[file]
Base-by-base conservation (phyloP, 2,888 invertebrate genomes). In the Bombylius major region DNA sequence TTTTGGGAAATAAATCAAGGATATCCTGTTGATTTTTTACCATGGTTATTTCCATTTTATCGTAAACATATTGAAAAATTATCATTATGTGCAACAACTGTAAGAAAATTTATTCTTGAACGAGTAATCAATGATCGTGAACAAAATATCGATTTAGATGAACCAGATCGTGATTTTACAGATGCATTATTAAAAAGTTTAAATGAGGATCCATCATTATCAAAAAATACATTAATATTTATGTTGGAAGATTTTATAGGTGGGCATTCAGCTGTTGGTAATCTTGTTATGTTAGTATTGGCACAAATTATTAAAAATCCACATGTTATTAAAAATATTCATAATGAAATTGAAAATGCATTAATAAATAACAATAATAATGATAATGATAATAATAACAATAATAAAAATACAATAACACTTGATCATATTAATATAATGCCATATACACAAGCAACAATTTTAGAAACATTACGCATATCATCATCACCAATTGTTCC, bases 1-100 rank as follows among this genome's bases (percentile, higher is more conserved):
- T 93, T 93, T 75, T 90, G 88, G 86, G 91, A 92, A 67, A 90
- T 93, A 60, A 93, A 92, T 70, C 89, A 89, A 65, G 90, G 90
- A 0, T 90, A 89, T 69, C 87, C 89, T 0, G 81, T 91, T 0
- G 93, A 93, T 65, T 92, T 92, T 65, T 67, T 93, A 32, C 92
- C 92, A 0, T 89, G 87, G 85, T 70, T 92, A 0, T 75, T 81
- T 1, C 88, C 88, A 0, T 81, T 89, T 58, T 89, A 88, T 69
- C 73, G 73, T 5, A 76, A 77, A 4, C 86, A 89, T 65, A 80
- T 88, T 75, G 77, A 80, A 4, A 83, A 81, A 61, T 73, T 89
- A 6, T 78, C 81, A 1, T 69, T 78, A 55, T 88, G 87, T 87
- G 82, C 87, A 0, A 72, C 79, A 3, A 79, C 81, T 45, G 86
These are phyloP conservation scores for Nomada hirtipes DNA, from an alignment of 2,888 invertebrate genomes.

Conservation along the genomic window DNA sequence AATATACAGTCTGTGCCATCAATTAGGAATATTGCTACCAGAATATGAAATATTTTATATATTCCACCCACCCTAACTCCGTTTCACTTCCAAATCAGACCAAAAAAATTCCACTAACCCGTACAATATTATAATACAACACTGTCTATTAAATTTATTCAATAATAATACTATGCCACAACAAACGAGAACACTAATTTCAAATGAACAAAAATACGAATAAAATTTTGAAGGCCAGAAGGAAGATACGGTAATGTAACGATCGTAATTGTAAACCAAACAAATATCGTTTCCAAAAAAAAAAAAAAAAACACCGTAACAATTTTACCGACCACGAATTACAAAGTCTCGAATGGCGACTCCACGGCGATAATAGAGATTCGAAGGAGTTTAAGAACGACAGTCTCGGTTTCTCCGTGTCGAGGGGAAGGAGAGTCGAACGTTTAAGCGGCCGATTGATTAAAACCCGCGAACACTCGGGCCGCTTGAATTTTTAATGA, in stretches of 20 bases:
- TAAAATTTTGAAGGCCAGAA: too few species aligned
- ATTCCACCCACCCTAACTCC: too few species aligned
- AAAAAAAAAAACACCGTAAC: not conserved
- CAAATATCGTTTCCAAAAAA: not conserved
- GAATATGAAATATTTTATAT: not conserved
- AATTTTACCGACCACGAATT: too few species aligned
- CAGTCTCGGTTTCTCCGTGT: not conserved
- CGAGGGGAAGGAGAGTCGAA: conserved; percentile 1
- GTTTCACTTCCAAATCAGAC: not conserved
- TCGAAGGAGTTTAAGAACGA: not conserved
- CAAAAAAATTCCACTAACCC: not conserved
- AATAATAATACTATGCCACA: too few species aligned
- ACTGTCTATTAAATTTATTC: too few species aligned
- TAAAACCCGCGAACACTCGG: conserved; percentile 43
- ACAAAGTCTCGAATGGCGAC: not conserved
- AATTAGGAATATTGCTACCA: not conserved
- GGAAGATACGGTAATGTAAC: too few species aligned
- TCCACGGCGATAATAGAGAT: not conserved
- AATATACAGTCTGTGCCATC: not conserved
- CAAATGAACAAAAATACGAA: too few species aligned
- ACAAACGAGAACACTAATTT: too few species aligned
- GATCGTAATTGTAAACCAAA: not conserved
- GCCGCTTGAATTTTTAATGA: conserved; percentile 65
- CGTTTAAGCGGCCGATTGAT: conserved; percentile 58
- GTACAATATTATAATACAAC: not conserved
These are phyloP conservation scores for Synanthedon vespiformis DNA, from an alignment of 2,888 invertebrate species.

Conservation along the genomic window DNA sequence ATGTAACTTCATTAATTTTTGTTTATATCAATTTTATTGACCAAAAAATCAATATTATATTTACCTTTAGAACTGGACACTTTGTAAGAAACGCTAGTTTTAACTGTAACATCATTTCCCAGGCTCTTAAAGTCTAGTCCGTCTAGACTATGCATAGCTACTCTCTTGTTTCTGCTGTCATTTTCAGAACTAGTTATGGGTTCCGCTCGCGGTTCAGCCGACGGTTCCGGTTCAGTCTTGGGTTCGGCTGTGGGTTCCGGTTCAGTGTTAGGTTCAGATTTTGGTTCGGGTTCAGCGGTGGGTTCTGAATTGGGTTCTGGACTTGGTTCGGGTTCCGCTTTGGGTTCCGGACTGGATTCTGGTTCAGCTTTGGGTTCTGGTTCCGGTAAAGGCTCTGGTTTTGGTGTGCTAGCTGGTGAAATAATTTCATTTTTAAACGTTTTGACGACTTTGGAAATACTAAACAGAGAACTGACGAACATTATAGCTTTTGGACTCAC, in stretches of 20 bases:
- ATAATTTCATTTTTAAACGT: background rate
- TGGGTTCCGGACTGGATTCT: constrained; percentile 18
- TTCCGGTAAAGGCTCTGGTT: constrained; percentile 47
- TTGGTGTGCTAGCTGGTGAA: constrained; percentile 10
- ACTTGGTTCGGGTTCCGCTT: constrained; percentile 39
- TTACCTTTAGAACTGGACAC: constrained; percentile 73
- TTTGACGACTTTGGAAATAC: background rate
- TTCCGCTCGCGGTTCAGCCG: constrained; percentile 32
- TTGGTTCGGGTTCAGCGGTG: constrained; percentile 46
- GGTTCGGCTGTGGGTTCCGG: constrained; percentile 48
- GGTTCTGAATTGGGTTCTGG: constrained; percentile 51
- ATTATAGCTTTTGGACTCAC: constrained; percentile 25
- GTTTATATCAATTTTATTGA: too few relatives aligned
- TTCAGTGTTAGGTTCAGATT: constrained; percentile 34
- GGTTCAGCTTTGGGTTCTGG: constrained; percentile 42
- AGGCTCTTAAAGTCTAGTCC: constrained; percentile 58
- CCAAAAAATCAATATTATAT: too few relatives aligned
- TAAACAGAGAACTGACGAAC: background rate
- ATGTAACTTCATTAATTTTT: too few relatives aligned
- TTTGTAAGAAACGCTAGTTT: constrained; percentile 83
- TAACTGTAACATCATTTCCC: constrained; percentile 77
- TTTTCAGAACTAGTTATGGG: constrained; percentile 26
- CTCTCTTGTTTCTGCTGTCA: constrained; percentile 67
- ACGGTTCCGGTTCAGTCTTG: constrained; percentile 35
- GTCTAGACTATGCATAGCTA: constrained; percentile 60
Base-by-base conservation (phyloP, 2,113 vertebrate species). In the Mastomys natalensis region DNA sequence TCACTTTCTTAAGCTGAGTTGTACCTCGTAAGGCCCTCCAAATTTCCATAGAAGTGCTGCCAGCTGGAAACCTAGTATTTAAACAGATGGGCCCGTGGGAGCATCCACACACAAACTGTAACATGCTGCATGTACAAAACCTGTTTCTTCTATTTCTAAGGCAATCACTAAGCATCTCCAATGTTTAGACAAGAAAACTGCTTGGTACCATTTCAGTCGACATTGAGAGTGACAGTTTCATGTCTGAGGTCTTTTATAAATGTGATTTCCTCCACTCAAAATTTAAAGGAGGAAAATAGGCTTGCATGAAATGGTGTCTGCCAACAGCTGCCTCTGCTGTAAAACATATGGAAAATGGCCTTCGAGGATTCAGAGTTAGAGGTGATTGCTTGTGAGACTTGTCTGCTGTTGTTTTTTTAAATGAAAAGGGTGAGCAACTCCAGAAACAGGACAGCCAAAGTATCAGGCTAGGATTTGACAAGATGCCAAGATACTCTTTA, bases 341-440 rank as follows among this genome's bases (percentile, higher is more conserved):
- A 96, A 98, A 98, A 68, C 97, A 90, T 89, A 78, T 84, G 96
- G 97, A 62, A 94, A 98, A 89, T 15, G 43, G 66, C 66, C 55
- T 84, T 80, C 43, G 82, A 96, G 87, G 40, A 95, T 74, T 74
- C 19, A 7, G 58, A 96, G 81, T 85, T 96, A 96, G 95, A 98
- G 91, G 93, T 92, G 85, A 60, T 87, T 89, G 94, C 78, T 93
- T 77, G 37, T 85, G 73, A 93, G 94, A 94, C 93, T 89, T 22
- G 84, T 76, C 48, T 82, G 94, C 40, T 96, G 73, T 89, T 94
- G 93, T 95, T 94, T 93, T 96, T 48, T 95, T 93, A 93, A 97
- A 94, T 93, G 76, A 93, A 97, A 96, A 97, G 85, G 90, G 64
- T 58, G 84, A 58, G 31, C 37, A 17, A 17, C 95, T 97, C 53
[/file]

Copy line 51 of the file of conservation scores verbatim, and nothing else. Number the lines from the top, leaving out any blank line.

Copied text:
- GGTTCTGAATTGGGTTCTGG: constrained; percentile 51